Have you been looking for the perfect basil pesto recipe? Look no further! This recipe combines fresh basil, Parmesan cheese, pine nuts, and garlic for a mouth-watering sauce perfect for pasta, sandwiches, and even a veggie dip.
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This recipe is a tasty spin-off of my homemade pesto sauce. It’s much better than store-bought pesto, and it’s easy to make. All you need are five ingredients added to a food processor, and it’s ready in less than 5 minutes!
I’ll show you a simple bruising technique to enhance the flavor of the leaves. You’ll immediately smell the characteristic aroma, making the pesto taste even better. Make a batch to add to pasta, pizzas, sandwiches, seafood, chicken, and more!
- Basil: Use packed fresh basil leaves. You’ll need a generous amount, about two bunches.
- Garlic: A fresh clove of garlic adds pungency. Add up to 3 cloves for a stronger taste.
- Nuts: Pines nuts are a classic addition to create a creamy texture. You can toast them for a roasted flavor if desired. Walnuts or cashews are a good substitute.
- Oil: Use high-quality extra-virgin olive oil to make a paste-like consistency.
- Seasoning: Keep it simple with salt and pepper to enhance the taste of the herb sauce.
- Cheese: Use grated parmesan cheese. Alternatively, use other hard-grating aged cheeses like Pecorino Romano or Parmigiana Reggiano.
Wash and dry
Always wash basil leaves as they may harbor dirt and debris. It’s important to clean them well, especially since the pesto is eaten raw. Submerge them in a bowl of cold water, then dry them in a salad spinner. Pluck the leaves off the stem before processing. The stem can have a bitter taste.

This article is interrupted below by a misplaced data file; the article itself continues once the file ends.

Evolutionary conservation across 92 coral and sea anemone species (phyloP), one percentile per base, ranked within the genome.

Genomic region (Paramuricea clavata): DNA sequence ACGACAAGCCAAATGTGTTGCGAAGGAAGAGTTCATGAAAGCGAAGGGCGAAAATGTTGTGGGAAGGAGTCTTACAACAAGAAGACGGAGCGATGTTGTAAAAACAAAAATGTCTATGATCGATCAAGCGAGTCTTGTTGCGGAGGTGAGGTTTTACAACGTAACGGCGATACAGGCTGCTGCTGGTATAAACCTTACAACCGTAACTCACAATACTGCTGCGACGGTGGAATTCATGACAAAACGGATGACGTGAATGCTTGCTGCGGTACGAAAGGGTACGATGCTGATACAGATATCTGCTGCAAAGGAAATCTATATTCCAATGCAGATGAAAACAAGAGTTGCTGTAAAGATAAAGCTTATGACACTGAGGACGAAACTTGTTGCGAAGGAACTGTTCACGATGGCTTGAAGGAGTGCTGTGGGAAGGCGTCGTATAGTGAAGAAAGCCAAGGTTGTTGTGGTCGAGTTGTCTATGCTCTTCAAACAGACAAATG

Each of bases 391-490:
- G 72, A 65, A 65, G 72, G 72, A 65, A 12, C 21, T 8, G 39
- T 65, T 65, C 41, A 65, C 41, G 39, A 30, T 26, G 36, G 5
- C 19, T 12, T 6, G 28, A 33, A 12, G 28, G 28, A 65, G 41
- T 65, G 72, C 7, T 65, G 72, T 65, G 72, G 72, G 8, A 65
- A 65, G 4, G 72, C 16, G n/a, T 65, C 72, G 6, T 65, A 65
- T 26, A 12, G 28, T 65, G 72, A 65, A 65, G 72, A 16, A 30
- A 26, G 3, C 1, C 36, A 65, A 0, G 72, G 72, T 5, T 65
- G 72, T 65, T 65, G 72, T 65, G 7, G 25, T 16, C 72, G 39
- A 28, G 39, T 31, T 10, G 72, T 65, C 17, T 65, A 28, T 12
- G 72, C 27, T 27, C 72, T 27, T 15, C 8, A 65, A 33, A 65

Bruise the leaves
The classic method to make homemade pesto is to use a mortar and pestle. However, modern tools like a food processor or blender make preparation quick and easy. I like to still use both methods to maximize the taste of the basil leaves in the sauce. Before processing, lightly pound the leaves to release their aroma, enhancing the flavor.
Don’t overdo it! The leaves should still have a vibrant green color. It will turn black if overly bruised. The goal is to release some of the peppery clove-like smell. They can also be placed in a large plastic bag and bruised with a rolling pin or meat tenderizer.
How to make basil pesto
With this recipe for basil pesto, add the basil, garlic, pine nuts, salt, and pepper to the food processor. Pulse a few times to break up the leaves and garlic clove. With the processor running on low, drizzle in the olive oil. In just about 10 seconds, a paste will form.
Add in ½ cup of parmesan cheese, and mix for 5 seconds to incorporate. The basil pesto is ready to use. This is one of my favorite quick and easy condiments. It’s so versatile to use!
Now that you have the base recipe for pesto basil sauce try customizing it with these delicious variations:
- Nuts: Switch up the pine nuts with walnuts, cashews, almonds, peanuts, or pistachios. Toasting the nuts warms their natural fat, making the sauce more flavorful.
- Cheese: Salty, aged, dry grating cheese like Pecorino Romano, Parmesan, or Parmigiano Reggiano adds the best taste to the pesto.
- Herbs and Greens: Try adding some parsley, mint, tarragon, oregano, or cilantro for a stronger herbaceous note. Swap some of the basil for spinach or arugula.
- Citrus: Add lime or lemon juice and zest for a tangy flavor.
- Oil: Use avocado oil or grapeseed oil for a more neutral taste. Add walnut oil or truffle oil for a more aromatic pesto.
- Spicy: Make the pesto hot with red chili flakes, chipotle chili powder, cayenne, or chili paste like sriracha.